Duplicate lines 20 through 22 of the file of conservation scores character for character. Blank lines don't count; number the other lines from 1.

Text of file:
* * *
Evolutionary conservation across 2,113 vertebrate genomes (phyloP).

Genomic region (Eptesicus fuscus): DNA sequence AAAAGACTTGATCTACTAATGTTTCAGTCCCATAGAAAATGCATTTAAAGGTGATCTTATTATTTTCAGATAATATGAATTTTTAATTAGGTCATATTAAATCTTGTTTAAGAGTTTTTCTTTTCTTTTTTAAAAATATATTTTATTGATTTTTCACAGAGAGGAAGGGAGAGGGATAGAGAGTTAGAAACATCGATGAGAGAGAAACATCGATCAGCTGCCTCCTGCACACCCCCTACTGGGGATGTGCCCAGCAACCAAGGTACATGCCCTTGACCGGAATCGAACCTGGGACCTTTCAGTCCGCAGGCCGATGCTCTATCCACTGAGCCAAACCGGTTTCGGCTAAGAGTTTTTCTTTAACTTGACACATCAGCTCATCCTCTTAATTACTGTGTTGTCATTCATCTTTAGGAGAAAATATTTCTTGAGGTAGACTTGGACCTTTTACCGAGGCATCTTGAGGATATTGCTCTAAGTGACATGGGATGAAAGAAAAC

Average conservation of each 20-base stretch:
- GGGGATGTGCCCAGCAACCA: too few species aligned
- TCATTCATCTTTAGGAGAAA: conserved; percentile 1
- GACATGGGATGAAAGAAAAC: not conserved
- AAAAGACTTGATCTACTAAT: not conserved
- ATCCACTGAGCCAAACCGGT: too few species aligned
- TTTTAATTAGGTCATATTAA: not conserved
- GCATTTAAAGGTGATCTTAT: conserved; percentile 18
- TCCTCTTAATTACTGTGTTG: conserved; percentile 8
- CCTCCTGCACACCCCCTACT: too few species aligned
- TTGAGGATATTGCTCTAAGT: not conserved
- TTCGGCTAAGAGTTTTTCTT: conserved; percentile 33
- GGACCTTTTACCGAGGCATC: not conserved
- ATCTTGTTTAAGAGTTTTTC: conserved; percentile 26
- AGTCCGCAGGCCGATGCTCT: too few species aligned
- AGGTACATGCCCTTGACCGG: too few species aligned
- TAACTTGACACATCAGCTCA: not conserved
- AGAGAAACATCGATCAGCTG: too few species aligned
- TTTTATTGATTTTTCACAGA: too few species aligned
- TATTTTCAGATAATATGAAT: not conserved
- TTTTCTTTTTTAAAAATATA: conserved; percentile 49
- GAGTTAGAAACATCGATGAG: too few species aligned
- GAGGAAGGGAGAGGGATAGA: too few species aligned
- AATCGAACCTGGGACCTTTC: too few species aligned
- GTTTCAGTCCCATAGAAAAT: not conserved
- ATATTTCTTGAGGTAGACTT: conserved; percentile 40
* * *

- AGAGAAACATCGATCAGCTG: too few species aligned
- TTTTATTGATTTTTCACAGA: too few species aligned
- TATTTTCAGATAATATGAAT: not conserved